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Special Issue "Sensors in Agriculture and Forestry"

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A special issue of Sensors (ISSN 1424-8220).

Deadline for manuscript submissions: closed (31 March 2011)

Special Issue Editor

Guest Editor
Prof. Dr. Gonzalo Pajares Martinsanz (Website)

Department Software Engineering and Artificial Intelligence, Faculty of Informatics, University Complutense of Madrid, 28040 Madrid, Spain
Phone: +34.1.3947546
Interests: computer vision; image processing; pattern recognition; 3D image reconstruction, spatio-temporal image change detection and track movement; fusion and registering from imaging sensors; superresolution from low-resolution image sensors

Special Issue Information

Dear Colleagues,

Sensors in agriculture and forestry play an important role today. In agriculture and silviculture, as a branch of forestry, the need for increasing the production and simultaneously the efforts for minimizing the environmental impact and for saving costs make the sensor systems the best allied tool. The use of sensors helps to exploit all available resources appropriately and to apply hazardous products moderately. When nutrients in the soil, humidity, solar radiation, density of weeds and all factors affecting the production are known, this gets better and the use of chemical products such as fertilizers, herbicides and other pollution products can be reduced considerably. These activities fall inside the emerging area known as Precision Agriculture. In forest management, which can be considered a branch of forestry, a lot of number of activities is oriented towards wood production or forest inventories with the aims of controlling parameters of interest such as diameter of trees, height, crown height, bark thickness and other variables, such as canopy, humidity, illumination, CO2 transformation, where the social acceptation is of interest.

The use of unmanned aerial or ground vehicles (UAVs and UGVs), equipped with a set of sensors, has experimented an important growing during the last years to carry out the tasks involved in the above processes and also for autonomous navigation on the specific agricultural and forestry environments. But also traditional crewed vehicles are sensorized conveniently with same purpose.

Additionally, during the post-production process, including transportation, storage, packing, selection, classification or distribution among others, the use of sensors is of vital importance for minimizing costs and negative environmental impact allowing saving energy or minimizing the application of chemical products.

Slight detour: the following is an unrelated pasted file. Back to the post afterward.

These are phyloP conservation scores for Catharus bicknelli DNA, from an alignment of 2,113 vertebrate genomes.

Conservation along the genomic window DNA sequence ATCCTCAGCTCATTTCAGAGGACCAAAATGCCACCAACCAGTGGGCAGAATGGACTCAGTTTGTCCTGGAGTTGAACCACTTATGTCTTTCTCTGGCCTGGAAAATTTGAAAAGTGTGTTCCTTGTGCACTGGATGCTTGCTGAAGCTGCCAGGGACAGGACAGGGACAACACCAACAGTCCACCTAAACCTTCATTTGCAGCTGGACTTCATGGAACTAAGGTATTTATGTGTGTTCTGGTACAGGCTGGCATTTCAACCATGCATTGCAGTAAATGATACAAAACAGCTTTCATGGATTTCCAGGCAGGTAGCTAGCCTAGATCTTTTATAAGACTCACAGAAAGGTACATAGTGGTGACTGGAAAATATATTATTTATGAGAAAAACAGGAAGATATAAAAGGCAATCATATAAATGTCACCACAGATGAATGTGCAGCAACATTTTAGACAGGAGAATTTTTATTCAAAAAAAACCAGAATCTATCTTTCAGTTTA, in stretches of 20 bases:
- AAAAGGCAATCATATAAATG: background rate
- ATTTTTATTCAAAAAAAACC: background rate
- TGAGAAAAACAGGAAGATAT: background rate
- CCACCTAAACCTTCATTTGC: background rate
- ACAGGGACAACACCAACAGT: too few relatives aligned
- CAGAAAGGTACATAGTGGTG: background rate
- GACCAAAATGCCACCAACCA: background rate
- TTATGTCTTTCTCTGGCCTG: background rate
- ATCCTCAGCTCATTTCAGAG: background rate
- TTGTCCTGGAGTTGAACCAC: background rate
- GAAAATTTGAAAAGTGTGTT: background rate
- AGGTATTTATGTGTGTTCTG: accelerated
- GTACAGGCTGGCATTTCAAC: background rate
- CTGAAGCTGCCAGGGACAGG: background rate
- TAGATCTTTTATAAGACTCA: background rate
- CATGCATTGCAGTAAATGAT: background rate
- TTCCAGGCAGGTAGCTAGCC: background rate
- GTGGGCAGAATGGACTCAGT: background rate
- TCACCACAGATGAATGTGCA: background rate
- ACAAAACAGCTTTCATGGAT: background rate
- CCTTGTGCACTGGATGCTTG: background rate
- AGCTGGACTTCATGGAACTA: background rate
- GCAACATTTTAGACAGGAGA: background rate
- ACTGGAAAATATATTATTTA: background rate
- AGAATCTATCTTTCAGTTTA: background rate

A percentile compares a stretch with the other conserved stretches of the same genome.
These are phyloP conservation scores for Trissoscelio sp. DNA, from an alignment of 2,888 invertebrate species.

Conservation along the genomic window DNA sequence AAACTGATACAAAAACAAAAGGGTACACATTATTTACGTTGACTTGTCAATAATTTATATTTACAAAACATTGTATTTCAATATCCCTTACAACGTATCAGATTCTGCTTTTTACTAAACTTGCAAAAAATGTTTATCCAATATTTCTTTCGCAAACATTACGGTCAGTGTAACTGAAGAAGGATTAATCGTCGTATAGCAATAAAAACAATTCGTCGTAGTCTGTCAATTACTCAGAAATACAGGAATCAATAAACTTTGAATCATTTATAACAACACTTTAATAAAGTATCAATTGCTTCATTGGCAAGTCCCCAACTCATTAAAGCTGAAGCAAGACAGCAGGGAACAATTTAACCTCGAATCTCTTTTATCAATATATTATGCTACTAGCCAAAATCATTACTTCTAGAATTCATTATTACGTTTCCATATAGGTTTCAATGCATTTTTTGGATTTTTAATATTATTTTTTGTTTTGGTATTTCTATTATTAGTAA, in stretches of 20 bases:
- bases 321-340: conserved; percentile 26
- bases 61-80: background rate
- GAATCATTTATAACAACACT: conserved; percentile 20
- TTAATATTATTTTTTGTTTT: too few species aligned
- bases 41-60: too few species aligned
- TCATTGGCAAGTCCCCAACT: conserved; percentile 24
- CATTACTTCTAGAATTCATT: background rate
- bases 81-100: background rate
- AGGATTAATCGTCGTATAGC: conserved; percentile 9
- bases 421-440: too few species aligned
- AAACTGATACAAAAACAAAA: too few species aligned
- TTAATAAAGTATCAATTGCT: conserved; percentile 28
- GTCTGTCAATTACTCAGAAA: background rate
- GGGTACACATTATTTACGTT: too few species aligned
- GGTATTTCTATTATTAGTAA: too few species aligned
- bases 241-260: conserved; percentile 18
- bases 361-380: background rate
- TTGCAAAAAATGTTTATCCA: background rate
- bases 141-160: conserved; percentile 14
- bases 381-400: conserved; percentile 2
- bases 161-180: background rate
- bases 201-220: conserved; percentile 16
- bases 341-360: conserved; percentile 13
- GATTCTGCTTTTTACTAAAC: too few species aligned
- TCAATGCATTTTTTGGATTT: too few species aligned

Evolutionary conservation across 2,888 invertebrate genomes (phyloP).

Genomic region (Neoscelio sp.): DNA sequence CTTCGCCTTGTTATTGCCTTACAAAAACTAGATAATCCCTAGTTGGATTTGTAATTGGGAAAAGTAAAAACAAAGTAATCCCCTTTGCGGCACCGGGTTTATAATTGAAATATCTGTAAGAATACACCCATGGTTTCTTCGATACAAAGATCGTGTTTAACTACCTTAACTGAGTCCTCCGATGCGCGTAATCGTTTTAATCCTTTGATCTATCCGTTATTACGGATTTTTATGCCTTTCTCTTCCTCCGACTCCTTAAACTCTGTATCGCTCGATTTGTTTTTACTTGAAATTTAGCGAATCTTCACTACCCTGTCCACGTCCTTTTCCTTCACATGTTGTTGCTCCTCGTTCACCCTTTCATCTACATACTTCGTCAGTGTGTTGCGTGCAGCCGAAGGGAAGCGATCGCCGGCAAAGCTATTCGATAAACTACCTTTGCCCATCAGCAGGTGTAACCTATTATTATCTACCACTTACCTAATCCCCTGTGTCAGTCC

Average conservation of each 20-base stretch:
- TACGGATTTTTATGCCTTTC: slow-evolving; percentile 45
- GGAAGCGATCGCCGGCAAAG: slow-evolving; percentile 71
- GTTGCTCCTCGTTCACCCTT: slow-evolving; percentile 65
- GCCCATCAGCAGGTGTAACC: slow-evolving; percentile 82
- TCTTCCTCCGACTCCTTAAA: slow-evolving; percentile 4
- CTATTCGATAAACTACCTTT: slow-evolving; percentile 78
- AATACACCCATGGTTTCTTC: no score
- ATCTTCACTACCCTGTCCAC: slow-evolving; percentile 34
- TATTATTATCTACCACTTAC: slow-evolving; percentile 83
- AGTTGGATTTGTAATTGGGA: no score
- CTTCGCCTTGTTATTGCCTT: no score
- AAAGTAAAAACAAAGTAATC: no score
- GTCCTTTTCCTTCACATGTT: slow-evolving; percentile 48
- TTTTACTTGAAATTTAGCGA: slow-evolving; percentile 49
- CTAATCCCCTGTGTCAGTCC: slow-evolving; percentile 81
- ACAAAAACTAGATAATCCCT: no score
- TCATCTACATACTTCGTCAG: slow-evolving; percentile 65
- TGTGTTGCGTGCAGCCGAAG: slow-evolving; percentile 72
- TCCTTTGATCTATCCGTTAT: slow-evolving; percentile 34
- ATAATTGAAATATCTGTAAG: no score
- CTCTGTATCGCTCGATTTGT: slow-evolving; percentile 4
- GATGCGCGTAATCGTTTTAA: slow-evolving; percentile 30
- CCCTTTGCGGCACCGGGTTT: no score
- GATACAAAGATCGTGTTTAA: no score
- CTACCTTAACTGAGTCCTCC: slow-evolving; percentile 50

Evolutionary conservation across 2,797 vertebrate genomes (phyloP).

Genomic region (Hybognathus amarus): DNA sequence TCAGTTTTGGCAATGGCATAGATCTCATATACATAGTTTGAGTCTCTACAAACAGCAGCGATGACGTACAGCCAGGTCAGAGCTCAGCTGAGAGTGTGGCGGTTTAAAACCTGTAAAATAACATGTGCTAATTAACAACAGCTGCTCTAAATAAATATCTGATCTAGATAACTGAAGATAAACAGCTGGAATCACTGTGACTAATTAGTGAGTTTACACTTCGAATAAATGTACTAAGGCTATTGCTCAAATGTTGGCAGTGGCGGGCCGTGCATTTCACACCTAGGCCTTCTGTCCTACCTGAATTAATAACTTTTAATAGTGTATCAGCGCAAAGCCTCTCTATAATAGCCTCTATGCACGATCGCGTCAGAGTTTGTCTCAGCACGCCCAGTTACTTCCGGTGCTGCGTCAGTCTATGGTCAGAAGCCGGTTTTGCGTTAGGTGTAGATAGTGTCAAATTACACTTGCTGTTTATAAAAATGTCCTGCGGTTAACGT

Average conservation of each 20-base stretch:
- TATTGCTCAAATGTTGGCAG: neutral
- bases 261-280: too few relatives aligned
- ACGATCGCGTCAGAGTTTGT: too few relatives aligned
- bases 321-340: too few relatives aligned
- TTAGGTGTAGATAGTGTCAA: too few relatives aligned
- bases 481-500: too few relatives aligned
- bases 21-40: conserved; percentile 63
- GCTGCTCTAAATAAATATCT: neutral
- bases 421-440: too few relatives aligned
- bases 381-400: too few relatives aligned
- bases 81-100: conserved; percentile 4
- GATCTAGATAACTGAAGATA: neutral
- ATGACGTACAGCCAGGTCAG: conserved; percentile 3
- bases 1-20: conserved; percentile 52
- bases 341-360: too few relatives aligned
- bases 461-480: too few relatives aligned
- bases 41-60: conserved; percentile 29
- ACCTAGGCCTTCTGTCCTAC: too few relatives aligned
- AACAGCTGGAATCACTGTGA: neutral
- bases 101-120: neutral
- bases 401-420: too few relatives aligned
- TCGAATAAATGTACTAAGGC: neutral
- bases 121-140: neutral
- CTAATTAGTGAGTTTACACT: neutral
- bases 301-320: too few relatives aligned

A list of sensors covering the above topics, but are not limited, is the following: biological (including chemical and gas analyzers), water sensors, meteorological sensors, weed seekers, optical cameras, Light Detection and Ranging (LIDAR), photometric sensors, soil respiration or moisture, photosynthesis sensors, Leaf Area index (LAI) sensors, range finders, Dendrometers, hygrometers.

This special issue covers the following topics related to the above sensors:
• Sensors devices capabilities, materials and technologies
• Applications and problems addressed
• Sensors domain-oriented devices and methods used for processing the data sensed

Prof. Dr. Gonzalo Pajares Martinsanz
Guest Editor

Keywords

  • sensors in agriculture and forestry
  • precision agriculture
  • sensors in agricultural and forestry production
  • storage and distribution
  • technologies
  • material and methods
  • sensors applications
  • processing of sensed data

Related Special Issue

Published Papers (52 papers)

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Editorial

Jump to: Research, Review

Open AccessEditorial Advances in Sensors Applied to Agriculture and Forestry
Sensors 2011, 11(9), 8930-8932; doi:10.3390/s110908930
Received: 14 September 2011 / Accepted: 15 September 2011 / Published: 15 September 2011
Cited by 6 | PDF Full-text (119 KB) | HTML Full-text | XML Full-text
Abstract
In agriculture and forestry, the need to increase production and the simultaneous efforts to minimize the environmental impact of agricultural production processes and save costs find in sensor systems the best allied tool. The use of sensors helps exploit all available resources [...] Read more.
In agriculture and forestry, the need to increase production and the simultaneous efforts to minimize the environmental impact of agricultural production processes and save costs find in sensor systems the best allied tool. The use of sensors helps exploit all available resources appropriately and to apply hazardous products moderately. When nutrients in the soil, humidity, solar radiation, density of weeds and a broad set of factors and data affecting the production are known, this situation improves and the use of chemical products such as fertilizers, herbicides and other pollutants can be reduced considerably. Part of this knowledge allows also monitoring photosynthetic parameters of high relevance for photosynthesis. Most of the associated activities fall within the scope of what it is called Precision Agriculture, an emerging area receiving special attention in recent years. [...] Full article